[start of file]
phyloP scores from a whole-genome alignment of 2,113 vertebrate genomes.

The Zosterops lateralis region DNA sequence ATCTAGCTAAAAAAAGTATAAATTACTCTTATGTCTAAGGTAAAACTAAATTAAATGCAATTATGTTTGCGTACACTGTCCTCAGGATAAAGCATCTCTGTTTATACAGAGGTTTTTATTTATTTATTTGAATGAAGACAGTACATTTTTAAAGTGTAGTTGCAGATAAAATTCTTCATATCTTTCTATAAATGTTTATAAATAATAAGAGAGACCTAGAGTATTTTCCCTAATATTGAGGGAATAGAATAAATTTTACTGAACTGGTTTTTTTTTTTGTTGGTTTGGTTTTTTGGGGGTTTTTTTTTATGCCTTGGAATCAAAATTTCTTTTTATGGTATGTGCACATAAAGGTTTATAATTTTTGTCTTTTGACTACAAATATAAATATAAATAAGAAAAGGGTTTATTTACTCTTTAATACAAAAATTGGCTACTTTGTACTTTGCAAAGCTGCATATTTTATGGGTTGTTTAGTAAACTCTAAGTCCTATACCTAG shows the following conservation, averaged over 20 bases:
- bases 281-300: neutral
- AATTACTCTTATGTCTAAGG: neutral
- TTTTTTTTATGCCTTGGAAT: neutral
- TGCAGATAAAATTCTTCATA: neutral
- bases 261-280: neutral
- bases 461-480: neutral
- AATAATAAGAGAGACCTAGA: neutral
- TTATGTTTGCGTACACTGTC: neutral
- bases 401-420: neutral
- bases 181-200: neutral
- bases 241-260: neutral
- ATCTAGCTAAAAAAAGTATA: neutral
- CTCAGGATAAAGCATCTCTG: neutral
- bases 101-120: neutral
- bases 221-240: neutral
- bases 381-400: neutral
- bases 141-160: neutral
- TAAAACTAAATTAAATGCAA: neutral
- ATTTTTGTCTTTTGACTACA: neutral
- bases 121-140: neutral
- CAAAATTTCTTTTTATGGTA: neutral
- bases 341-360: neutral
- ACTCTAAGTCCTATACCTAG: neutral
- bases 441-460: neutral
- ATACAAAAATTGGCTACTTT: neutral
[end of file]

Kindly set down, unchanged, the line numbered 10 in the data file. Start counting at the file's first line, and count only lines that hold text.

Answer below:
- TTATGTTTGCGTACACTGTC: neutral